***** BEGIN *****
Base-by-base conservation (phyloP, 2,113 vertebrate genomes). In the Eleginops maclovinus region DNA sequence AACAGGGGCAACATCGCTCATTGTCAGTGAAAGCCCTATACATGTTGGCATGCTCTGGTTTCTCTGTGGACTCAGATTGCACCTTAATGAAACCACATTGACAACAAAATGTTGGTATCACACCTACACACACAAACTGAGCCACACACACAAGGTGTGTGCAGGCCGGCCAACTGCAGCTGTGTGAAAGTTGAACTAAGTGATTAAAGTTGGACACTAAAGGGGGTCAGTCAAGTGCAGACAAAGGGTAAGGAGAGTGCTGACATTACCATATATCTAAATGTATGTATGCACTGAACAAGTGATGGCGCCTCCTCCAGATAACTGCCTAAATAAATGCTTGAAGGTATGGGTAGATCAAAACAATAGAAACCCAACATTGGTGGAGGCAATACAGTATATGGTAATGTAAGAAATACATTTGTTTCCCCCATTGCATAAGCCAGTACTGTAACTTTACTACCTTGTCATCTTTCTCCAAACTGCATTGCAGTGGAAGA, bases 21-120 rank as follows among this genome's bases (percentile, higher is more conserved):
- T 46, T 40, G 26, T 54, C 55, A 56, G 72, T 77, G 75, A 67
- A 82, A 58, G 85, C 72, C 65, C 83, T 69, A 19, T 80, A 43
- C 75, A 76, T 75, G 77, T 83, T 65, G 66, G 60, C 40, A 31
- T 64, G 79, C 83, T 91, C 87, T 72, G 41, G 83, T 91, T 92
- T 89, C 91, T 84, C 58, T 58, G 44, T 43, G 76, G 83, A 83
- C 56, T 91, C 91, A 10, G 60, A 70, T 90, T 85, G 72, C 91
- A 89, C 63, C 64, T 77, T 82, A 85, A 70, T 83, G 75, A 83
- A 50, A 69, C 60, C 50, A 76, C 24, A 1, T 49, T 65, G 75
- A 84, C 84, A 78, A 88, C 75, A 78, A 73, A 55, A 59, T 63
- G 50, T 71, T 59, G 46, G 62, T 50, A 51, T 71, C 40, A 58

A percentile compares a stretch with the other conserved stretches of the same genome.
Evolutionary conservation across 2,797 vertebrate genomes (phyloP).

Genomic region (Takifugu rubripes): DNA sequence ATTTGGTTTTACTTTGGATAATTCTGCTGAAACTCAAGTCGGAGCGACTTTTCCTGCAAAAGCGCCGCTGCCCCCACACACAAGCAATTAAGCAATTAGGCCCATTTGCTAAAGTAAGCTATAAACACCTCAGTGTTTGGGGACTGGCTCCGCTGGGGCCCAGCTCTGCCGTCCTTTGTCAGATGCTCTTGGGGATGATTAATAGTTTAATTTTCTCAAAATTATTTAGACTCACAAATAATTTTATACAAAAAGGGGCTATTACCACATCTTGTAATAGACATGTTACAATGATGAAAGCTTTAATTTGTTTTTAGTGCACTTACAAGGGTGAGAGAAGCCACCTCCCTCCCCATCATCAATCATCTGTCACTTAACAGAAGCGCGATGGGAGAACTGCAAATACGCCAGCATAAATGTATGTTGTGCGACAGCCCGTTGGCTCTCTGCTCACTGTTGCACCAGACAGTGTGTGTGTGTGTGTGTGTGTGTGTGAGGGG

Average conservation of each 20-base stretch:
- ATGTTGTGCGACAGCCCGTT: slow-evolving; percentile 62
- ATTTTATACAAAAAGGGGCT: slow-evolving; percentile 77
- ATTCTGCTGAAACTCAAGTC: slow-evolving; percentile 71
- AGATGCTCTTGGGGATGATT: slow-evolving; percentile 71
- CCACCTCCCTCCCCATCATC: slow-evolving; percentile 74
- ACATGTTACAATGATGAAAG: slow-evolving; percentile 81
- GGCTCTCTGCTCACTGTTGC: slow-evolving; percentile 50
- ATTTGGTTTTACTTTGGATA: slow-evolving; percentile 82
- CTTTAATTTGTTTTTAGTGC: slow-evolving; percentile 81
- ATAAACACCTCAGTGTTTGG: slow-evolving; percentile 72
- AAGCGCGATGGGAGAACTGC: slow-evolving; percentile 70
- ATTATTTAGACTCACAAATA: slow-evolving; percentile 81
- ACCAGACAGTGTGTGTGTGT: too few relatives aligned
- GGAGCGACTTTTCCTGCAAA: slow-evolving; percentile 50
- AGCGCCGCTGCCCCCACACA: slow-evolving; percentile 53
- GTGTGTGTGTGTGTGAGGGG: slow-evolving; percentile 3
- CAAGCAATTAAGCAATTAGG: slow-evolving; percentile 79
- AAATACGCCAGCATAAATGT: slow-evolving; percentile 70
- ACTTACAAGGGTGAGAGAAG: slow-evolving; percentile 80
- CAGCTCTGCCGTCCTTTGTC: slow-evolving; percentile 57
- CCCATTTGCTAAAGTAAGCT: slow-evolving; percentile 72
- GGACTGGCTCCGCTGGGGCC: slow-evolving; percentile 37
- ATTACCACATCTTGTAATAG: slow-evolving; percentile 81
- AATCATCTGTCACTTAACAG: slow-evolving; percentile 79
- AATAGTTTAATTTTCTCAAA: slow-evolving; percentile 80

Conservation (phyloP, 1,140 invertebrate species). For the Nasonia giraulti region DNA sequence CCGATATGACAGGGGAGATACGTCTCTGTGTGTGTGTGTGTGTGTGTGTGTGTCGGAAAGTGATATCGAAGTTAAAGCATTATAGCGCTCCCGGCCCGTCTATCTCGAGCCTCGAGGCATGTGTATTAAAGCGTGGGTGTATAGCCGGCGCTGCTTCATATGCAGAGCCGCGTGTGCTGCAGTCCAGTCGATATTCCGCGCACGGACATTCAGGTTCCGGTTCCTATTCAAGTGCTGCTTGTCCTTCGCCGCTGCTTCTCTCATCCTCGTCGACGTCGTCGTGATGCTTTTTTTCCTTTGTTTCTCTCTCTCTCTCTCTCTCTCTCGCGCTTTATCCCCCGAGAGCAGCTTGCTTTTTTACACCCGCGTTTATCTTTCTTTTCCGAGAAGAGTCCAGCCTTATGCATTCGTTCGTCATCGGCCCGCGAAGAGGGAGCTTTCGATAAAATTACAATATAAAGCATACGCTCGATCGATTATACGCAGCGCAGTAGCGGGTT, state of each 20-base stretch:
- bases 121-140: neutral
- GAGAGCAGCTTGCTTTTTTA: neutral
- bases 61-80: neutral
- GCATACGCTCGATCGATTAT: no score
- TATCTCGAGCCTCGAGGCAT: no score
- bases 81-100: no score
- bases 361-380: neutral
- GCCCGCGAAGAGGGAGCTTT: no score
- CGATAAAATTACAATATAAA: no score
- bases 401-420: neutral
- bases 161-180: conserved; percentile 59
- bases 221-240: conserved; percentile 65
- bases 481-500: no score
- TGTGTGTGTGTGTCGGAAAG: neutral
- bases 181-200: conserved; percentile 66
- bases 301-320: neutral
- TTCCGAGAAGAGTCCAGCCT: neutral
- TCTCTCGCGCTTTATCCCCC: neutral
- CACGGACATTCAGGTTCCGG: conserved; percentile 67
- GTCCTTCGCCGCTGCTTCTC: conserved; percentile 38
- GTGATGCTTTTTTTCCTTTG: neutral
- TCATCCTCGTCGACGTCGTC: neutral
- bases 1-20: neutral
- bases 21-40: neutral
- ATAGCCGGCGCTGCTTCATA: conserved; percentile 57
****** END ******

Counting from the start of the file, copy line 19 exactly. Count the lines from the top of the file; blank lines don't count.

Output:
- AGATGCTCTTGGGGATGATT: slow-evolving; percentile 71